The valid nominations are considered by a selection committee constituted by the Government. This eleven members committee consists of a Chairperson nominated by the Ministry, two members who are either Olympians or previous recipients of the Major Dhyan Chand Khel Ratna or the Arjuna Award, three previous recipients of the Dronacharya Award of different sports disciplines, two sports journalists/experts/commentators, one sports administrator, the Director General of SAI, and the Joint Secretary of Department of Sports, with not more than one sportsperson from any particular discipline being included in the committee. The medals won in various International championships and events in disciplines included in Summer and Winter Olympic and Paralympics Games, Asian Games, and Commonwealth Games are given 80% weightage. The remaining 20% weightage is given to the profile and standard of the events where their trainees have won the medals. For any other games not included in Olympic, Asian Games, and Commonwealth Games like cricket and indigenous games, individual performances are taken into consideration. Coach with maximum points is given 80 marks, while the remaining coaches are given marks in proportion to the maximum points. For team events, marks are given per the strength of the team. Following are the points defined for medals at the given events:
|Olympic Games/Paralympic Games||80||70||55|
|World Championship/World Cup[b]||40||30||20|
For a given discipline, not more than two coaches, one male and one female, are given highest marks. The committee may not recommend the award to the coach with the highest marks across disciplines but can only recommend the recipient of the highest aggregate marks in a particular sports discipline. The recommendations of the selection committee are submitted to the Ministry of Youth Affairs and Sports for further approval.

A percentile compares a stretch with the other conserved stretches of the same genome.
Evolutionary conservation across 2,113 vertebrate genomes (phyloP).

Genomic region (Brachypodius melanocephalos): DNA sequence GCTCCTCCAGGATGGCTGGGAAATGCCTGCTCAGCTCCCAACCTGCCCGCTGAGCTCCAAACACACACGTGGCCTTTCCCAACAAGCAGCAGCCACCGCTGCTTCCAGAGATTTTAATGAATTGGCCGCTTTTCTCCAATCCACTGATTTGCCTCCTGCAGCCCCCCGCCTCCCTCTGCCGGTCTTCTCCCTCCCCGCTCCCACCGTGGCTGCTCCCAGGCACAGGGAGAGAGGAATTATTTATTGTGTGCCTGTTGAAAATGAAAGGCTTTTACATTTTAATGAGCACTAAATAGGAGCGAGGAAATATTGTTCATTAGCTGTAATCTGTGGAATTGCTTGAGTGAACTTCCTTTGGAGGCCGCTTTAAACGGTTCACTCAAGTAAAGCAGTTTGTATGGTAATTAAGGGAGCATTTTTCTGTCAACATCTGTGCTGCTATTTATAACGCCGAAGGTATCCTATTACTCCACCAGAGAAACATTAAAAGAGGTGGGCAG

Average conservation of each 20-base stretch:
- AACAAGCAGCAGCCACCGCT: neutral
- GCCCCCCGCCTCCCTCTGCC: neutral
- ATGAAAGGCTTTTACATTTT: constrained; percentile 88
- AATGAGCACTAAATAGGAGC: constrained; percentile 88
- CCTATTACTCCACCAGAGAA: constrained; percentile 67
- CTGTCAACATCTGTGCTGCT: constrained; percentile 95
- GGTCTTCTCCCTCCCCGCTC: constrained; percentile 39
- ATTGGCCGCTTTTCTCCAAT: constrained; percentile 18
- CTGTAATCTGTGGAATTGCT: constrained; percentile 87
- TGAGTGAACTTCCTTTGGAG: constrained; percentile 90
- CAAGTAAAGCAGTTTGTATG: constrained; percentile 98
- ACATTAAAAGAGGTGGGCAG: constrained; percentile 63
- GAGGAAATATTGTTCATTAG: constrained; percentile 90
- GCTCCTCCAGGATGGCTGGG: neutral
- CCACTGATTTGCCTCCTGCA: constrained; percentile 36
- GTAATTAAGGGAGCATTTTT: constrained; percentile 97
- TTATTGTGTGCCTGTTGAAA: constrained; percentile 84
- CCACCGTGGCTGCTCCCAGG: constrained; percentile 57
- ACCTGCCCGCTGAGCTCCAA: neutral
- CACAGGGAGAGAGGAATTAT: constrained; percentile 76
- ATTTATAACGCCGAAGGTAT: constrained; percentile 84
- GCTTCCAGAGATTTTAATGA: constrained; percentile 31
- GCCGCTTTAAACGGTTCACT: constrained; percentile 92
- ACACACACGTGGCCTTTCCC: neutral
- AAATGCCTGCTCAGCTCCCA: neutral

§ Indicates Para sports
# Indicates a posthumous honour
Some of the recipients have been accused of falsely claiming the achievements of the medalist under their names. Satpal Singh (2009), Ramphal (2011), and Yashvir Singh (2012) had mentioned two times Olympic medal winning wrestler Sushil Kumar (2008 and 2012) as their trainee. The award for year 2012 was bestowed upon para sports athletics coach Satyapal Singh. However, 2010 Arjuna Award winning para athlete Jagseer Singh accused Satyapal Singh for falsely mentioning him as their trainee for the award. Jagseer Singh mentioned that 2006 Dronacharya Award winner R. D. Singh was appointed as the main coach and Satyapal Singh was an assisting coach. Jagseer was informed about such claim via Right to Information Act, 2005 which had him mentioned as the primary trainee by Satyapal Singh. 2013 award winner Raj Singh also claimed Sushil Kumar and 2012 Summer Olympics medal winning wrestler Yogeshwar Dutt as their trainee. Following an announcement, in August 2015, a Public-Interest Litigation was filed in the Delhi High Court by Vinod Kumar. The petitioner, former chief wrestling coach, mentioned that he was the chief national coach of men's freestyle wrestling team from November 2010 to April 2015 and claimed that he had more points (420) than the recipient Anoop Singh Dahiya (375). The court directed the Ministry to confer the award on Kumar and provided one week to the Ministry to challenge the decision. However, the Ministry did not change their decision as the Wrestling Federation of India (WFI) had sacked Kumar in May 2015.